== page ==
Statue of Liberty on Liberty Island, New Jersey

Statue of Liberty on Liberty Island, New Jersey (Photo credit: Wikipedia)

Bij de juiste halte aangekomen verzeker ik me ervan dat ik goed ben. Een vriendelijk zwart meisje wijst me er op dat ik uit een automaat een kaartje nodig heb om deze overstap te maken. De chauffeur van de bus zal me er niet omvragen zegt ze maar er komen soms controleurs en dan moet je een kaartje hebben. Ze heeft gelijk. De bus laat lang op zich wachten en zit stampvol. Ik sta met mijn twee koffers. Als ik uitstap staat er een man in uniform aan wie ik mijn kaartje moet laten zien.

Om de hoek zijn de bushaltes van Megabus. De linkerkant van de stoep is afgezet mer een geel lint, er staan borden met de namen van de bestemmingen. Achter het bord met  Rochester staat een mens of tien en ik sluit me aan. Aan het eind van de straat ligt de Hudson. Deze river zal ik geregeld rechts naast me zien. Mensen sluiten zich achter me aan. Een jongen die een stoer meisje zou kunnen zijn komt achter me staan. Hij is aan het bellen, luid tettert hij in zijn telefoon en mijn oor. Ik krijg er genoeg van en ik pak ook mijn telefoon en begin in het Nederlands een gesprek met niemand. Het kalmeert me. We wachten.

SAM 2513

Iets over negenen vertrekt de bus. We gaan de Lincolntunnel in.

SAM 2515SAM 2516

Als we de Lincolntunnel uitkomen ligt New York City rechts van ons. De grote stad en de skyline.

SAM 2519

De bomen verkleuren. Ik probeer het te fotograferen maar het lukt niet zo goed vanuit een rijdende bus. Ik hoop dat ik straks in Rochester mooie plaatjes kan maken. Misschien hebben we tijd een bezoek te brengen aan een verkleurend bos. De bus rijdt en rijdt over de highway naar Rochester. Langs Verona en Amsterdam, langs Albany en Schenectady. Het landschap verandert niet. Bergen met bomen. Saai?

SAM 2520

We stoppen. Kentucky Fried Chicken, McDonalds en een goede koffieplek naast gokautomaten en een winkel waar ze allerlei onzin verkopen.

SAM 2521

Het is bloedheet in de bus. De buschauffeur heeft het zelf koel maar voor ons is de verwarming tot het hoogste opgestookt. Iedereen zit te puffen. Ik ben de oudste passagier. De meeste reizigers zijn onder de dertig en zwart. Ook de chauffeur is zwart.  Na bijna alles te hebben uitgetrokken doe ik alles weer aan om de chauffeur aan te spreken. Hij schrikt erg als ik zachtjes kuch om zijn aandacht te trekken en hij reageert erg geagiteerd als ik hem vraag of er iets met de verwarming is. Hij roept Nee maar het wordt gelukkig koeler.

SAM 2530

Dit is de Hudson. De Hudson is een rivier in de Verenigde Staten van Amerika. Hij ontspringt in het Adirondackgebergte in het noordelijk deel van de staat New York en loopt via Albany naar de stad New York, waar hij langs Manhattan en Jersey City stroomt en uitmondt in Haven van New York en New Jersey. De rivier is 507 km lang.

SAM 2532

Tijdens de rit luister ik naar Norwegian Wood van de Japanse auteur Haruki Murakami en kijk uit het raam naar de borden die me bekend voorkomen van de keer dat Peter me afhaalde van JFK en ik mee ging naar Lake Scanadaga naar de cabin van Carol en Ed die over een beek gebouwd was.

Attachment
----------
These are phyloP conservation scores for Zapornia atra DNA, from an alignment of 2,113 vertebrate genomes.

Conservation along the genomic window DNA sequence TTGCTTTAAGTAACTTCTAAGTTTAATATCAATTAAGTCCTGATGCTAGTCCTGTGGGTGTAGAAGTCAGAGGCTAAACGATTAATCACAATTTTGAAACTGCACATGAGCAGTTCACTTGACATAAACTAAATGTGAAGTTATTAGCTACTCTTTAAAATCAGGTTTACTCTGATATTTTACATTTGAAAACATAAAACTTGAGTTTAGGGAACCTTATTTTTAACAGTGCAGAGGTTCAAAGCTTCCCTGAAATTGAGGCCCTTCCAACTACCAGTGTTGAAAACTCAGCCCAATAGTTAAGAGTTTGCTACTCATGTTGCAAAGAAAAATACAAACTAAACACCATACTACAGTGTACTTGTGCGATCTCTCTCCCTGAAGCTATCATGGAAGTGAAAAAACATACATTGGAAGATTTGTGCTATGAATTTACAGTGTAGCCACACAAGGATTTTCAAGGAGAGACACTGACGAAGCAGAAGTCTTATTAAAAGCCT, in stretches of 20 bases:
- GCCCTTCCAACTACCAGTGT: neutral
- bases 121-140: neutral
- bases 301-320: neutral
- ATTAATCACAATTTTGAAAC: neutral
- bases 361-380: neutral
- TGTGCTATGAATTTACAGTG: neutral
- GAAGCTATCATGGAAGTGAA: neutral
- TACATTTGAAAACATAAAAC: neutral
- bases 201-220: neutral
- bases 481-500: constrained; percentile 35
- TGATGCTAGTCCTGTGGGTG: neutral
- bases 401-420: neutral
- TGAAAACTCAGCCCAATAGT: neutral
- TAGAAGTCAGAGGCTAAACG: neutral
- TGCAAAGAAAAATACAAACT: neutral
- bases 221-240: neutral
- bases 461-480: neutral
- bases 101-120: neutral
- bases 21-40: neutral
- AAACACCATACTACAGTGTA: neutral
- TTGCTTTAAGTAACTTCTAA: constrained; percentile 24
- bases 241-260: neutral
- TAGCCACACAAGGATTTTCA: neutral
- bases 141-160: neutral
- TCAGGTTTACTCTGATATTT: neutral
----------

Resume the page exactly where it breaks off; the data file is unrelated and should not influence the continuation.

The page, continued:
Na een lange rit kom ik eindelijk aan in Rochester. We worden op een bouwplek uit de bus geladen. Ik ben totaal verdwaald. Weet niet waar ik ben en hoe naar de stad te komen. Er zijn geen taxis te bekennen. Ik bel M die me zegt naar haar toe te komen. Aan de weinige voorbijgangers vraag ik naar een bushalte. Niemand weet iets. Dan spreek ik een vrouw aan. Zij biedt aan me naar M te brengen.

~ wordt vervolgd

A conversation with Melanie

Lay Down (Candles in the Rain)

Lay Down (Candles in the Rain) (Photo credit: Wikipedia)

Mata Amritanandamayi

Mata Amritanandamayi (Photo credit: Wikipedia)

English: Mata Amritanandamayi.

English: Mata Amritanandamayi. (Photo credit: Wikipedia)

English: Melanie Safka in Charlotte, North Car...

English: Melanie Safka in Charlotte, North Carolina in February 2005 (Photo credit: Wikipedia)

English: Beau Jarred, Melanie Safka's son in C...

English: Beau Jarred, Melanie Safka’s son in Charlotte, North Carolina (Photo credit: Wikipedia)

A Conversation with Melanie

Mike Ragogna: Who could this be? Why, it’s the very lovely, very iconic, Melanie.

Melanie: Hey!

MR: Hi Melanie, how are you?

M: I’m good.

MR: I have to get my clapping over with. Okay, there we go. Melanie, it’s a joy. Your latest album isEver Since You Never Heard Of Me. Traditionally, on all of your albums, we would see the credit “Produced and Arranged by Peter Shekeryk,” though this one was also produced and arranged by Beau Jarred Schekeryk, your son.

M: Yes. Beau did get to work with Peter, and he always says, “I’m so grateful, I got to work with dad on this album,” because Peter is strictly old-school and Beau is best of both worlds, new school and old school.

MR: Because you guys taught him well.

M: Well, Peter was all about the feel and capturing the feel. He would let the artist reign. That was his gift–to really let the artist come out with the album they wanted to come out with. Beau is much more in control of everything. In the technology realms, you sort of have to be in control of everything. But the magic part is making that appear as if it happened with the spontaneity and the magic of a live session.

MR: Let’s go into that. The marriage of traditional recording and modern technology really benefited you on this album. You even have a couple of spiritual songs such as “Motherhood Of Love.” I guess you’re a follower of Mata Amritanandamayi, right?